Friday, September 3, 2010
Judge Yaffe Rules Ameli Cannot Be Listed as ‘Superior Court Litigator’ on Ballot
By KENNETH OFGANG, Staff Writer
Mark Ameli, a candidate in a runoff election for a Los Angeles Superior Court open seat, cannot be designated as a “Superior Court Litigator” on the Nov. 2 ballot, a Superior Court judge ruled yesterday.
Judge David Yaffe denied Ameli’s petition to compel Registrar/Recorder Dean Logan, by writ of mandate, to accept the proposed designation. Ameli will now be listed as “Litigator/Mediator/Arbitrator,” the alternative designation that he submitted to the registrar/recorder in July.
Yaffe agreed with the county and with Ameli’s opponent, Superior Court Referee Randy Hammock, that the designation violated Elections Code Sec. 13107 because it “would mislead the voter” into believing that the candidate holds some type of official position within the court.
Sec. 13107 permits a candidate to list “[n]o more than three words designating” the candidate’s “principal professions, vocations, or occupations” at present or within the preceding year.
Second Place Finish
Ameli, in the June 8 primary election, garnered 14.46 percent of the vote, second to 21.98 percent of the vote in an eight-way race. Hammock said at the time Ameli submitted his proposed designation that he would challenge it if the registrar allowed it, and Yaffe allowed Hammock to join the litigation as an indispensable party.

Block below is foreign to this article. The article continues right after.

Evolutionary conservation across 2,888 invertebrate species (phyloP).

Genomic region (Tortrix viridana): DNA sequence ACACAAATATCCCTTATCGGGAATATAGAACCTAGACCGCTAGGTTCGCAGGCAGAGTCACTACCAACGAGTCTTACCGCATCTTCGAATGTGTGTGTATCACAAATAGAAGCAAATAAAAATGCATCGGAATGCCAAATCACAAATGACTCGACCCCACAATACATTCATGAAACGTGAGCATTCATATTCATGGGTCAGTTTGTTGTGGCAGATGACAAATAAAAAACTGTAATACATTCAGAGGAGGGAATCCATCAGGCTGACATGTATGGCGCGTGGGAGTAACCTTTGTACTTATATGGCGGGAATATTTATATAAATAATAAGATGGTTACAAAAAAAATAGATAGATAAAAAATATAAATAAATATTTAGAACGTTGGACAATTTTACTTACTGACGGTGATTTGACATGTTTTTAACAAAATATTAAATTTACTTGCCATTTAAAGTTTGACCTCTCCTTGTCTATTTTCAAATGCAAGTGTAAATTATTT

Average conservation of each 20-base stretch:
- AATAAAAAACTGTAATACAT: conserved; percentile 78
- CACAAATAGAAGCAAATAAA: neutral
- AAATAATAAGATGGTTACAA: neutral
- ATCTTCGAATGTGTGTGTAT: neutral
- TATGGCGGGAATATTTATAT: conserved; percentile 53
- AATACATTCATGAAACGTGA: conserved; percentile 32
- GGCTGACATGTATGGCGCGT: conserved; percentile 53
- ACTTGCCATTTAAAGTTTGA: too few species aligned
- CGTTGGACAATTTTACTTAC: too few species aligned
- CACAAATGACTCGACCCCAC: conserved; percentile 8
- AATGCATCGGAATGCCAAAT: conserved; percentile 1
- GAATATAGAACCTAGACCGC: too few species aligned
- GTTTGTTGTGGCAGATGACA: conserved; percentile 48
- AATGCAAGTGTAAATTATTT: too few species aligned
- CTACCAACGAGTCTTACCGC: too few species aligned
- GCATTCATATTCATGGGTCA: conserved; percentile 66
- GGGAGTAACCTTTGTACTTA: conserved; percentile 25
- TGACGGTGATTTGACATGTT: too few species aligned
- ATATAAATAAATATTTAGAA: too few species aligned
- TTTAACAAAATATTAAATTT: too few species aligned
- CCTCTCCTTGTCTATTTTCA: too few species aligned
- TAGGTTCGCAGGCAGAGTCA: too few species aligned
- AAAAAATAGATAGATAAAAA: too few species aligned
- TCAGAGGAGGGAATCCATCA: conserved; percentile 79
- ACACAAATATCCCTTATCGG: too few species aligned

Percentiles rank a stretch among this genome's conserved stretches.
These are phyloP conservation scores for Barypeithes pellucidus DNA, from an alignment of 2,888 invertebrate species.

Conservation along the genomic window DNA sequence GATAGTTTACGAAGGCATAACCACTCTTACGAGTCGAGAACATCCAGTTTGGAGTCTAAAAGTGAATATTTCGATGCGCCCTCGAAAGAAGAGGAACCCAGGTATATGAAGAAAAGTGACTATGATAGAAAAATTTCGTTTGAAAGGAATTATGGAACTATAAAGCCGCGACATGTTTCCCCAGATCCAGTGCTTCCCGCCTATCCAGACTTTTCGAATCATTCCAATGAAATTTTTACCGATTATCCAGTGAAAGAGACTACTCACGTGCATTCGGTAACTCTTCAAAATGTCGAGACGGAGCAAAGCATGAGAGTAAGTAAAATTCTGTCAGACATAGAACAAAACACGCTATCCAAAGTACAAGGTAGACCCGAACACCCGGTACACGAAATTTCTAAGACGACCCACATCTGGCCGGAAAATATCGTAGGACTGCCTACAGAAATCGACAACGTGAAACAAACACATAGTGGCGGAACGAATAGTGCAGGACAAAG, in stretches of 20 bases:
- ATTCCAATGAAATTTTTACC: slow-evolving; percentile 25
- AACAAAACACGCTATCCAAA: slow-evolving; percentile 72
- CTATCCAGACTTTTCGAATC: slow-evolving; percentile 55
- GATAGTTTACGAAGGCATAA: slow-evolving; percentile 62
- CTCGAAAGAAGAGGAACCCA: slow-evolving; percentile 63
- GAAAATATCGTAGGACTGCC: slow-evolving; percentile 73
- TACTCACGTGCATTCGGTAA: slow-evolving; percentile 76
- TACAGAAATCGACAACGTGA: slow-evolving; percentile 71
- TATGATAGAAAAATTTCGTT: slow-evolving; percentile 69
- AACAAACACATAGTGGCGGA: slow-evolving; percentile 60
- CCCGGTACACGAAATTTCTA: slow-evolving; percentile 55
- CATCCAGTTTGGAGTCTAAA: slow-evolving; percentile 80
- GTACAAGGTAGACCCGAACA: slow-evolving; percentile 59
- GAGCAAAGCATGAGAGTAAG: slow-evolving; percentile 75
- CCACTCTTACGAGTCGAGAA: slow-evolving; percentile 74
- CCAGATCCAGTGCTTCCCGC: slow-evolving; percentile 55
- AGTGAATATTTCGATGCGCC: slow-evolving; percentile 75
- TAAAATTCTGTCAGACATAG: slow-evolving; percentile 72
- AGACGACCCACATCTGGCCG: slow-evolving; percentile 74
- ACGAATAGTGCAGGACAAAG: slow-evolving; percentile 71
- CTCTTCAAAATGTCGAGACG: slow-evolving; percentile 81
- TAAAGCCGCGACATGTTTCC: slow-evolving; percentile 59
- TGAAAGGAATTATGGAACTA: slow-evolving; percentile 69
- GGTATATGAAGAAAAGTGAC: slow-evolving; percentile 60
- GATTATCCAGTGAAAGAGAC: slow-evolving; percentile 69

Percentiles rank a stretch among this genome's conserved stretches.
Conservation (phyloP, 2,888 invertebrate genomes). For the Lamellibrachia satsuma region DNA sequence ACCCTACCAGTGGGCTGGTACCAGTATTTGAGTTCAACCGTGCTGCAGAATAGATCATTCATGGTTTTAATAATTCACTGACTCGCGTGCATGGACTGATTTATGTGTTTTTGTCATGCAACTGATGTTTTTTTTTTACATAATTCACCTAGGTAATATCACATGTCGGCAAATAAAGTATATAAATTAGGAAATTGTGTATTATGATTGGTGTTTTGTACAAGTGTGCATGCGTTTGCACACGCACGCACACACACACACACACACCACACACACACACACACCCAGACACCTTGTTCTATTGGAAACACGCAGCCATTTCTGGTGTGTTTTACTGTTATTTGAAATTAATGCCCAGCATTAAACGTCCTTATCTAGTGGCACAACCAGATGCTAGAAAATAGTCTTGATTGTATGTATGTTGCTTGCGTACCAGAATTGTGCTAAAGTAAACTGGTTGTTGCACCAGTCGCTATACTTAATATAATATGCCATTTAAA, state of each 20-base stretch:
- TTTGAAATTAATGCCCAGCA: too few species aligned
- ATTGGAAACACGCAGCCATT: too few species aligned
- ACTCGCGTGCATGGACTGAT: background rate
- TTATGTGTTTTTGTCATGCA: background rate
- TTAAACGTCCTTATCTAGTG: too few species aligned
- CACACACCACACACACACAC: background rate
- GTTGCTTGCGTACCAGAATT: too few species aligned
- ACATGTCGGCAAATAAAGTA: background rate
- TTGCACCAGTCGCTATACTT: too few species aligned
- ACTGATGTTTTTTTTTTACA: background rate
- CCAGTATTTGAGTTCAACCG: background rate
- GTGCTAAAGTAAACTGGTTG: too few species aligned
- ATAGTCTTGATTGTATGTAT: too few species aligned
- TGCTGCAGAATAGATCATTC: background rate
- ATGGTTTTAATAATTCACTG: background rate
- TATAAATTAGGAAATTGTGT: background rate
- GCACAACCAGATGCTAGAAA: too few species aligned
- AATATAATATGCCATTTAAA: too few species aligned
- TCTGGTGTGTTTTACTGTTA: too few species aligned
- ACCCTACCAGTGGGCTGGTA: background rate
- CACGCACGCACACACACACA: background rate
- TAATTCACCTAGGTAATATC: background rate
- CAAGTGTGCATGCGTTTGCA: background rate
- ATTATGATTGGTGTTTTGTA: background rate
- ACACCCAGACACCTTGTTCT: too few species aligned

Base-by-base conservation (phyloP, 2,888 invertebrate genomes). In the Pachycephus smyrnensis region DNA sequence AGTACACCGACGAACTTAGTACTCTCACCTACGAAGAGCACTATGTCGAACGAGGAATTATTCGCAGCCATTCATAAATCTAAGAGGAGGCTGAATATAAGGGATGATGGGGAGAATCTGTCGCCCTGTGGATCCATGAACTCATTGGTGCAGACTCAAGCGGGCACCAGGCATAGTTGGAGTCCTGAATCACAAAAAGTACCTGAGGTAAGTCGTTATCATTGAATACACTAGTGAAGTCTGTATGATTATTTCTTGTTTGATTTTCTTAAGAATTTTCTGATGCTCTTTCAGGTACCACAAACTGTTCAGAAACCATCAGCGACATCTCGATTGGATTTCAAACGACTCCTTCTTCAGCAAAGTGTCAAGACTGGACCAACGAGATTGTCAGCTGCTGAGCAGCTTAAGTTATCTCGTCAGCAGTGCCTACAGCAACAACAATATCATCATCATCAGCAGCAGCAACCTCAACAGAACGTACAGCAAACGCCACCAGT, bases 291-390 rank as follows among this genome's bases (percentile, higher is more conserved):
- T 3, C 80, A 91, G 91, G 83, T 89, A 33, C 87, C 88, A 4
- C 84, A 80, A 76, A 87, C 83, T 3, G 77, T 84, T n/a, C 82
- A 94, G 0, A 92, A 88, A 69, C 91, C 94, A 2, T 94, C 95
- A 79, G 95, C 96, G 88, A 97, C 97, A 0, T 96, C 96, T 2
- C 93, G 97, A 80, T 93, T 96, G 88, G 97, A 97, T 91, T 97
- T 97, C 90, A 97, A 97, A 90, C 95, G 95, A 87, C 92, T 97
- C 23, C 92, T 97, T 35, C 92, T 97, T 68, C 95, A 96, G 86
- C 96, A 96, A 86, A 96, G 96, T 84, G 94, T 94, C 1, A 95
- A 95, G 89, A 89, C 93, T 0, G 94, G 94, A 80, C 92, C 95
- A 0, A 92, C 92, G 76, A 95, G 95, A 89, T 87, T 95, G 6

Ameli did not contend that “Superior Court Litigator” is an official title, but said it was a valid description of what he does. For the past year-and-a-half, he said, he has been more active as a litigation attorney than as an arbitrator or mediator, rendering the new designation more accurate than the one he used in the primary: “Arbitrator/Mediator/Litigator.”
His attorney, Paul Gough of Bell, McAndrews & Hiltachk, told Yaffe yesterday that “as a superior court litigator myself, I’m disappointed this did not pass muster.”
Ameli was not trying to mislead anyone, and in fact was initially told by an official within Logan’s office that the designation was likely to be accepted, Gough said, provoking a “So what?” response from the judge.
The designation was not so much misleading as “novel,” Gough said, to which the judge responded “if it worked it wouldn’t be novel,” chuckling.
Hammock, who was represented by Stuart L. Leviton and Daniel K. Abramson of Reed & Davidson, said in statement after the hearing:
“Today, common sense and fairness prevailed over legal gamesmanship and a desire to win at any cost. I am hopeful that during the remaining two months of this campaign, we can focus on our respective legal experiences and qualifications to become a Superior Court Judge.”
Ameli was present in court in the morning but left before the hearing, his attorney explained, because he had a plane to catch. There was no immediate indication whether he would appeal.
The case is Ameli v. Logan, BS127083.
Copyright 2010, Metropolitan News Company